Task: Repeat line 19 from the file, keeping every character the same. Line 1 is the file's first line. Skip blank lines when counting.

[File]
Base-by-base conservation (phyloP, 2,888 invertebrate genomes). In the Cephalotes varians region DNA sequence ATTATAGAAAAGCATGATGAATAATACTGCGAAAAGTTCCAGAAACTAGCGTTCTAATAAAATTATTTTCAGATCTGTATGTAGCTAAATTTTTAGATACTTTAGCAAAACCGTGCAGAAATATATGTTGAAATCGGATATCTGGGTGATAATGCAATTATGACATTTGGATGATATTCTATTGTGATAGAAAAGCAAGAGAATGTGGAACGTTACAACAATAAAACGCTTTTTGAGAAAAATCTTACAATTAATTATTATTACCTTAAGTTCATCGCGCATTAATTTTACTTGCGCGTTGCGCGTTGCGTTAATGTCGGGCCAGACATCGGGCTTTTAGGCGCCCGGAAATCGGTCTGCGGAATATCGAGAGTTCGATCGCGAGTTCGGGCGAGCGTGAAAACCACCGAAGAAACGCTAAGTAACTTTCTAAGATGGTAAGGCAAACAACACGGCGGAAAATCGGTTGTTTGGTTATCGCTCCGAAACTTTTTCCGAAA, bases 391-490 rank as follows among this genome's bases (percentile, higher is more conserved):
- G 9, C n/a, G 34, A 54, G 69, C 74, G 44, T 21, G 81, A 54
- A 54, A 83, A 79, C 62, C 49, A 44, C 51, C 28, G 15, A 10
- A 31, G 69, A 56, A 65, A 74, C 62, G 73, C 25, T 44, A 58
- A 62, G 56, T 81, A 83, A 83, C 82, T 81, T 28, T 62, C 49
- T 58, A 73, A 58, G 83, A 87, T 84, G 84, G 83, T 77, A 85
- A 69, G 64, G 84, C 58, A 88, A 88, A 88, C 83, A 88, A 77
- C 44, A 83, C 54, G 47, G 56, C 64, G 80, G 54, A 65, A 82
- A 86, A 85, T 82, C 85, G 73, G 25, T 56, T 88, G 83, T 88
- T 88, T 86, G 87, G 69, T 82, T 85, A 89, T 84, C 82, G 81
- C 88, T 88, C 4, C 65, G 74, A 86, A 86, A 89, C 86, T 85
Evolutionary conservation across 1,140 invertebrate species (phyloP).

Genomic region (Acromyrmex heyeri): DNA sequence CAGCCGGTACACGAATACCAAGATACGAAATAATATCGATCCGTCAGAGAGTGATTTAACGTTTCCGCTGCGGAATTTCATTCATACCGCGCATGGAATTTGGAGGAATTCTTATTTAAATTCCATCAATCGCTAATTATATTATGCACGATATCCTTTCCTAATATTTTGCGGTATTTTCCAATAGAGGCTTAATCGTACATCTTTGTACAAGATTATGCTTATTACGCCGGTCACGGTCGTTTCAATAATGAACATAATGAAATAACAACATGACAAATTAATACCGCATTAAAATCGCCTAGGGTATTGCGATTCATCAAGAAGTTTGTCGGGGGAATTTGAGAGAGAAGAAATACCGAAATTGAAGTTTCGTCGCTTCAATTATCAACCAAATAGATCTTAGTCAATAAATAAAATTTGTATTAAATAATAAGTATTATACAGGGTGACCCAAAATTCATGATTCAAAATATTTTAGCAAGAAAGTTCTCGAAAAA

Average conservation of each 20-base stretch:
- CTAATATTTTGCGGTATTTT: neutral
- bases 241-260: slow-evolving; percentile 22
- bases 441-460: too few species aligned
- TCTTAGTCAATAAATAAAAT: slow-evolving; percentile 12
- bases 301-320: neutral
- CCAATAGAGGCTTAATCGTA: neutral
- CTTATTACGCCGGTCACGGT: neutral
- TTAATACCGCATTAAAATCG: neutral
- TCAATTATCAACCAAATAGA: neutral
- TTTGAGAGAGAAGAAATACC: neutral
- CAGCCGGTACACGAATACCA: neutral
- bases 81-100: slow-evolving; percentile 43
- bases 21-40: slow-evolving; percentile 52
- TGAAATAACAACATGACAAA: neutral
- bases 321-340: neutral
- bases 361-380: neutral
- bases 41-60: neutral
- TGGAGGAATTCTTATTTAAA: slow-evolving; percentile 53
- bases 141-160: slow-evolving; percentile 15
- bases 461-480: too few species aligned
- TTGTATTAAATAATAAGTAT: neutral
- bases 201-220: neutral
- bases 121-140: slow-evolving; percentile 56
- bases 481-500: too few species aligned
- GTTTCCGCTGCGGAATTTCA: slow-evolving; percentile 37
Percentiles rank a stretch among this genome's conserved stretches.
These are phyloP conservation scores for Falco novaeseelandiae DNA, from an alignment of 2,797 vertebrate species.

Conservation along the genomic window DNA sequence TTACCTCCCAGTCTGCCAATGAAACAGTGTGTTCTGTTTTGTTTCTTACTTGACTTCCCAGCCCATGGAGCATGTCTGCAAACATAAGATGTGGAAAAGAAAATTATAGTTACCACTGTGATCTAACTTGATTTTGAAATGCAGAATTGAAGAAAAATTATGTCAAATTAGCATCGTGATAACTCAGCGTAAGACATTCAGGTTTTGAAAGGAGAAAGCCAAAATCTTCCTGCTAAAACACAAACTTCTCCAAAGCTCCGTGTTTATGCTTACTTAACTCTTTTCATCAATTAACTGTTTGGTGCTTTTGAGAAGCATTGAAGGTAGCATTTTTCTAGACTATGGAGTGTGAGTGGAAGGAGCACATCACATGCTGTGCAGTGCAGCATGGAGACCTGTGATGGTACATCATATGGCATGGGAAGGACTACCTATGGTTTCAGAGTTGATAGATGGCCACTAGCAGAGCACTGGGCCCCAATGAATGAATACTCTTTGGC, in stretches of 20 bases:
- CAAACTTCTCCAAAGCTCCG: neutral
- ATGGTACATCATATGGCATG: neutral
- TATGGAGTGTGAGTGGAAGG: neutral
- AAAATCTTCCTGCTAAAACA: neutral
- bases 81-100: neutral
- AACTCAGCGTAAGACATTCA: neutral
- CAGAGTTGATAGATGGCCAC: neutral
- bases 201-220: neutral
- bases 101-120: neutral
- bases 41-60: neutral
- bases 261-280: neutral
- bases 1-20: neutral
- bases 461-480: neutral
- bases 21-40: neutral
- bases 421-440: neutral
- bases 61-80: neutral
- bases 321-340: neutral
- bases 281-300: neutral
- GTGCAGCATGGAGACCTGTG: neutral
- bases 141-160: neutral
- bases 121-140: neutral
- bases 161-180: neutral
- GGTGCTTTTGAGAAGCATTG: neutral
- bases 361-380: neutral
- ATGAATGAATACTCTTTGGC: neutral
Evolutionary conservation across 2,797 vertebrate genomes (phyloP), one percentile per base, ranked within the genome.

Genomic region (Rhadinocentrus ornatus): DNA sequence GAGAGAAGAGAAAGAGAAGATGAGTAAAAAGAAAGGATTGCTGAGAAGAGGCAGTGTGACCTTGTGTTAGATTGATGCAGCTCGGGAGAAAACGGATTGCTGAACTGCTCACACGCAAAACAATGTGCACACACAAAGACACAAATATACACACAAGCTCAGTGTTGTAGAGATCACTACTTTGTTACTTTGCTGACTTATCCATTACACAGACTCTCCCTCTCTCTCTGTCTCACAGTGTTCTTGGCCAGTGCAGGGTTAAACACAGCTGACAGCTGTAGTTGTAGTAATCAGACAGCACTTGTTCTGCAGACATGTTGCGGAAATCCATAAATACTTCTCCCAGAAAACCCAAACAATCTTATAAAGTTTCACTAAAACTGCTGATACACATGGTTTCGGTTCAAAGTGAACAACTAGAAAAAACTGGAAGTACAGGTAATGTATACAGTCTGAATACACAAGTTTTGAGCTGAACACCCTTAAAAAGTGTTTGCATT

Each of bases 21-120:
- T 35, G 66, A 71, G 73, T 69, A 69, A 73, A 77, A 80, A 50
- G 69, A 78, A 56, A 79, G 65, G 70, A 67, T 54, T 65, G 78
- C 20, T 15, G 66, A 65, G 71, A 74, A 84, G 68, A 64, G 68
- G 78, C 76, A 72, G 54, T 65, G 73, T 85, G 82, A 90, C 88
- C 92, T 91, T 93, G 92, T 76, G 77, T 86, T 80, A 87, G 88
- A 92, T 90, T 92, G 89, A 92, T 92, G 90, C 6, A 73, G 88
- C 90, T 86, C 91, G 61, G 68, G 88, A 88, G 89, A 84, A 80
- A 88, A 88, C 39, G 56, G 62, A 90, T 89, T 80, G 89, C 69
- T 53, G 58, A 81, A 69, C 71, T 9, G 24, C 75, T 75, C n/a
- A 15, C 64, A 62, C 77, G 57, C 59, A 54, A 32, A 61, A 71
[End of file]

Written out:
- bases 301-320: neutral